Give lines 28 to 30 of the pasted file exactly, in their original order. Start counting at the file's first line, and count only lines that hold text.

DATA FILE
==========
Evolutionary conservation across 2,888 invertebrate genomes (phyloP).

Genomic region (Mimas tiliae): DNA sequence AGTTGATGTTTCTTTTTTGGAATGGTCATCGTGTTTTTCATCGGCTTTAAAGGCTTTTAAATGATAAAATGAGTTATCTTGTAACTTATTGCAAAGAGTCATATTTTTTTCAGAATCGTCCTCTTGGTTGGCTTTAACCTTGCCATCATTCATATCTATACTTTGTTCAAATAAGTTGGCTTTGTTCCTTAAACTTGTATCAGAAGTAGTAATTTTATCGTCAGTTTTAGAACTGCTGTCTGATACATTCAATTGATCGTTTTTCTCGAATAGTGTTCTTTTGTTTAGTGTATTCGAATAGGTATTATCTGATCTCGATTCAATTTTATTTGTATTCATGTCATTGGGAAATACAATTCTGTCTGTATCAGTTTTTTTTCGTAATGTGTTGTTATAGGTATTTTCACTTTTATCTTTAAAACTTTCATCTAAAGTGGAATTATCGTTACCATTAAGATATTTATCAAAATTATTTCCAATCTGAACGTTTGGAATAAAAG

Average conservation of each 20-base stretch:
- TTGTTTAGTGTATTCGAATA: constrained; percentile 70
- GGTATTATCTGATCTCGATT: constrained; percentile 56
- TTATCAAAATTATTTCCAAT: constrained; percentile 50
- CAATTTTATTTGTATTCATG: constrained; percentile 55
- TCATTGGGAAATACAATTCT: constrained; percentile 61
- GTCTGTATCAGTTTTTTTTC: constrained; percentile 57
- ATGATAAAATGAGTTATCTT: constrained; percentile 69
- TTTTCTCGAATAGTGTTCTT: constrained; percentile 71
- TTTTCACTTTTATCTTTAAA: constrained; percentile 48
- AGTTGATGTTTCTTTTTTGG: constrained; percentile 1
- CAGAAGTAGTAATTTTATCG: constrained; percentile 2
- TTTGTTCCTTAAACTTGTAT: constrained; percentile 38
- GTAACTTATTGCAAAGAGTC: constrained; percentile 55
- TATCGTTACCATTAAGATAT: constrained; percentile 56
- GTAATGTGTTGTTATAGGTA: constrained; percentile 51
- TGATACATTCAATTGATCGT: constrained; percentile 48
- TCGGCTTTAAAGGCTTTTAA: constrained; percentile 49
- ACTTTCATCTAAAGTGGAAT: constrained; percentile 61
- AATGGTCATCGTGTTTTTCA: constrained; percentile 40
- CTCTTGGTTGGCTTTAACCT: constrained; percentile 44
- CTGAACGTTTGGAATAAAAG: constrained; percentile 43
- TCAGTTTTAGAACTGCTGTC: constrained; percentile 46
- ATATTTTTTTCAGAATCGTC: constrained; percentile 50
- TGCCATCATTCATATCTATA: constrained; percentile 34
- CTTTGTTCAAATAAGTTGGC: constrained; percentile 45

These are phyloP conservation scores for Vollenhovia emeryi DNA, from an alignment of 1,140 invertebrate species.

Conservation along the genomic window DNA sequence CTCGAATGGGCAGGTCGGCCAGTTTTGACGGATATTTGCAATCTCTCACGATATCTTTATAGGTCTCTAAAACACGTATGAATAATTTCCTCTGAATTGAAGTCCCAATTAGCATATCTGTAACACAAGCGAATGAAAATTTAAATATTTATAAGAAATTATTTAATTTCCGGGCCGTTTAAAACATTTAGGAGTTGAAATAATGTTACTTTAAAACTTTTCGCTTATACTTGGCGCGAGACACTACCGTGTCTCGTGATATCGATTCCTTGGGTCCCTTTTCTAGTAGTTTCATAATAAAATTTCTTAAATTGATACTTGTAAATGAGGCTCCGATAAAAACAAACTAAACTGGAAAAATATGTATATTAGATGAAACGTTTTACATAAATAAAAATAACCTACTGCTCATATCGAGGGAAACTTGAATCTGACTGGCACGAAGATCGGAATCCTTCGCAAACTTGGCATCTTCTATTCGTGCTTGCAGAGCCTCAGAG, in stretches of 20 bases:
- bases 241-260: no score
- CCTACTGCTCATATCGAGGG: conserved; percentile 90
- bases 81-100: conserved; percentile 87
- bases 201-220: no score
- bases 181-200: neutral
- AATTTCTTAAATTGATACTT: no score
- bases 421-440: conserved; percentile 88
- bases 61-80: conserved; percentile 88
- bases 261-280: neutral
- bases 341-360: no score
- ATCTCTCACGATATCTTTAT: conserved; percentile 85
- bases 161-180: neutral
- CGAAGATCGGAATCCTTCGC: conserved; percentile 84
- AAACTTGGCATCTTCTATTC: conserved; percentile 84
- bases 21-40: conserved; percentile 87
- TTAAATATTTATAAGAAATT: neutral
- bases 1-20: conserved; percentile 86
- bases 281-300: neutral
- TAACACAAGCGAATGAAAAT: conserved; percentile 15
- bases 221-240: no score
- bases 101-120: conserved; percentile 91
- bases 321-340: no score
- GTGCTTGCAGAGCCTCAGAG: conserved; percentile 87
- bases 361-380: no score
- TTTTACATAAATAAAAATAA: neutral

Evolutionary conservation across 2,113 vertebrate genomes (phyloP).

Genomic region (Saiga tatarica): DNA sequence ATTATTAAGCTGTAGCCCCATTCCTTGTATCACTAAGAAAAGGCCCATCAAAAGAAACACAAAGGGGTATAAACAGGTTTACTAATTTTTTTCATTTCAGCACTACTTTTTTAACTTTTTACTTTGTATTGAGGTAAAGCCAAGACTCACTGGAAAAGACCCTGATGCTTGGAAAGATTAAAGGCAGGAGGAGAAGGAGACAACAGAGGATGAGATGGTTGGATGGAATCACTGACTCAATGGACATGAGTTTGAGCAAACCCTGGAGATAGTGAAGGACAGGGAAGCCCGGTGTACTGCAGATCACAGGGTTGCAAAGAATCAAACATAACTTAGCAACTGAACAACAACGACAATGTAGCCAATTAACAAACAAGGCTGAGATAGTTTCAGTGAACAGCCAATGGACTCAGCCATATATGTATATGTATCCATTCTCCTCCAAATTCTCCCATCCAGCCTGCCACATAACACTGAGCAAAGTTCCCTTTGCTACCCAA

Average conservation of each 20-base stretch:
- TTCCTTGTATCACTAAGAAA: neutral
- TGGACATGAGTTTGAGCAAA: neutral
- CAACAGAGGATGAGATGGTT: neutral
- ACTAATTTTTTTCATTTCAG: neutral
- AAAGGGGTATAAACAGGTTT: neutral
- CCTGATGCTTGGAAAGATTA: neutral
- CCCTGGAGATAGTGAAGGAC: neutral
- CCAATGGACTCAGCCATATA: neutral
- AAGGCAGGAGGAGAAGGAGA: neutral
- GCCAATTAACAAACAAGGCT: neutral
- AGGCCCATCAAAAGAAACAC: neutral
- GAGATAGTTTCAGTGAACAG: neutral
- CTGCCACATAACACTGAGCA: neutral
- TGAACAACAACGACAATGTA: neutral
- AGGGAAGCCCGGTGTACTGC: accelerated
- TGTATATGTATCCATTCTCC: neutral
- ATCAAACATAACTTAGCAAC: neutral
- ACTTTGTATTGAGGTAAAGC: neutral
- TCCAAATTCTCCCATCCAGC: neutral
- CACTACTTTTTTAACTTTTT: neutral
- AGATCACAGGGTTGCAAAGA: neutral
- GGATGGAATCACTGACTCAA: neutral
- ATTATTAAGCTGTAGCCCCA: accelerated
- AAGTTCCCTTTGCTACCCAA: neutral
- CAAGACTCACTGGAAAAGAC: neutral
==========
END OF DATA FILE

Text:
- CTTTGTTCAAATAAGTTGGC: constrained; percentile 45

These are phyloP conservation scores for Vollenhovia emeryi DNA, from an alignment of 1,140 invertebrate species.

Conservation along the genomic window DNA sequence CTCGAATGGGCAGGTCGGCCAGTTTTGACGGATATTTGCAATCTCTCACGATATCTTTATAGGTCTCTAAAACACGTATGAATAATTTCCTCTGAATTGAAGTCCCAATTAGCATATCTGTAACACAAGCGAATGAAAATTTAAATATTTATAAGAAATTATTTAATTTCCGGGCCGTTTAAAACATTTAGGAGTTGAAATAATGTTACTTTAAAACTTTTCGCTTATACTTGGCGCGAGACACTACCGTGTCTCGTGATATCGATTCCTTGGGTCCCTTTTCTAGTAGTTTCATAATAAAATTTCTTAAATTGATACTTGTAAATGAGGCTCCGATAAAAACAAACTAAACTGGAAAAATATGTATATTAGATGAAACGTTTTACATAAATAAAAATAACCTACTGCTCATATCGAGGGAAACTTGAATCTGACTGGCACGAAGATCGGAATCCTTCGCAAACTTGGCATCTTCTATTCGTGCTTGCAGAGCCTCAGAG, in stretches of 20 bases: